I hate to create mistrust among friends, but there’s no quicker way to lose a book or create tension in a friendship. Believe the testimony of one who has lent (and lost) many, and returned borrowed items two years later. There has to be a system of accountability. Why do you think libraries charge fines? Not because they depend on them for salaries and book budgets, but to make sure that items are returned in a timely manner.
Bloomsbury Review Booklover’s Guide has a sample contract (211). A simpler approach would be to keep a register, whether it’s a notebook, index card file, receipt log or in your computer database. But as much as you trust anyone, write down the title, borrower, the borrower’s phone number, the date of lending, and perhaps a general agreed-upon date for return. This creates accountability and demonstrates that you do, indeed, care about the book’s return. If the borrower is not prepared to read it in the allotted amount of time, suggest that they write the title in their “books-to-read” notebook with top priority. (You all keep a list of books you intend to read, right?) Or offer the book again when you know your friend is going on a long trip and is more likely to have time to read, since you believe it will matter so much.
The Conclusion of the Matter
Start with one shelf. Before you remove the books, look at it and evaluate what your general classifications might be. Go through a box. Are there any that are not entitled to an investment of time and space and would be of better service elsewhere? When you have determined your essential collection, begin with the first stage, organizing, and carry it through. Make notes of your classifications so that you can be consistent later. If some of your books must remain in boxes, so be it, but make sure you know where each item can be found. “Somewhere” isn’t satisfactory.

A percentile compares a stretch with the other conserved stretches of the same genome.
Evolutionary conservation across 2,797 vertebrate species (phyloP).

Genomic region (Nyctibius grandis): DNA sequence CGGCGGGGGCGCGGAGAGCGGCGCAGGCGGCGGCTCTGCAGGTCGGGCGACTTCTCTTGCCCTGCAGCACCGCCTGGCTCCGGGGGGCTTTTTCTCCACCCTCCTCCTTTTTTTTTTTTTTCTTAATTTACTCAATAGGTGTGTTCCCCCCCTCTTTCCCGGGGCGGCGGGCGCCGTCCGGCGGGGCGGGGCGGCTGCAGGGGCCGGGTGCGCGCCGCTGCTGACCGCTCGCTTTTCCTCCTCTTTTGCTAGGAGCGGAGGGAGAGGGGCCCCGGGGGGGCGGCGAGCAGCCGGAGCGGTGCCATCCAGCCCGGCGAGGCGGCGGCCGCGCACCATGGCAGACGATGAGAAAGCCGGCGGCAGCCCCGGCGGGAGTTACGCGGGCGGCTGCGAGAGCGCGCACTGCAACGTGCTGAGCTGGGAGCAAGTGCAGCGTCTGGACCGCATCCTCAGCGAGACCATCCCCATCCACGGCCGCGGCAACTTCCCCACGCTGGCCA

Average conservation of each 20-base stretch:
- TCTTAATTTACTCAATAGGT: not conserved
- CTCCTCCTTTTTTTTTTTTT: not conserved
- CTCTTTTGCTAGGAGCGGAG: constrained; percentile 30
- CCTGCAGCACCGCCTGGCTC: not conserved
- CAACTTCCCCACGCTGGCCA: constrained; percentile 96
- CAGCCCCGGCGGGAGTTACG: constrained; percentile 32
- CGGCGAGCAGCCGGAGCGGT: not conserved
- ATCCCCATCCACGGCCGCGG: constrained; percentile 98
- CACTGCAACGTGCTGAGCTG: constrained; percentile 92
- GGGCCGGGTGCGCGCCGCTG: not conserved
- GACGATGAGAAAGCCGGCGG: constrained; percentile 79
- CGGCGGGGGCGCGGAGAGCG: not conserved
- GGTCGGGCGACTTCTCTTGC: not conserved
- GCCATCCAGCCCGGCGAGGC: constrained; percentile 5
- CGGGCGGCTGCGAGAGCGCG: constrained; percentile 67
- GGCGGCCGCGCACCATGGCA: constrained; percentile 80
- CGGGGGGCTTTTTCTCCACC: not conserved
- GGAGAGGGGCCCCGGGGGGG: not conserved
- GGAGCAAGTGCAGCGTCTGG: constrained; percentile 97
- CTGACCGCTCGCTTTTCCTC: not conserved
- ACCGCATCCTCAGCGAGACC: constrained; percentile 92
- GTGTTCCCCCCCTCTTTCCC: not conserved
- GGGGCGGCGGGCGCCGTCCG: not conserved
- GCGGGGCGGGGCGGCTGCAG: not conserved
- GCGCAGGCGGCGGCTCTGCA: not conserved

Later you can indulge in the task of making a list, once you are comfortable with each book in its home. Keep it simple, so you can keep up with it. You may enlist the help of someone who can be trusted with maintaining the system once it is introduced, so that you do not give up hope if you fall behind.
Introduce yourself to your personal library, your newly settled companion. Enjoy your fresh acquaintance and role as its guardian, proud of your achievement, and wait for your bibliophile friends recruit your expertise in conquering their own gathered assembly.
Basbanes, Nicholas A. A gentle madness: bibliophiles, bibliomanes, and the eternal passion for books. New York: H. Holt and Co., 1995.
Challies, Tim. “How to Organize a Personal Library.”
Coblentz, Kathie. Guide to Organizing a Home Library. Philadelphia: Running Press, 2003.
Ellis, Estelle, Caroline Seebohm and Christopher Simon Sykes. At home with books: how booklovers live with and care for their libraries. New York: C. Southern Books, 1995.
Raabe, Tom. Biblioholism: the literary addiction. Golden: Fulcrum, 1991.
Rabinowitz, Harold, and Rob Kaplan, eds. A Passion for Books. New York: Random House, 1999.
Rosenberg, Margot. The care and feeding of books old and new: a simple repair manual for book lovers. New York: Thomas Dunne, 2002.
Wagner, Patricia Jean. The Bloomsbury Review booklover’s guide: a collection of tips, techniques, anecdotes, controversies & suggestions for the home library. Denver: Bloomsbury Review, 1996.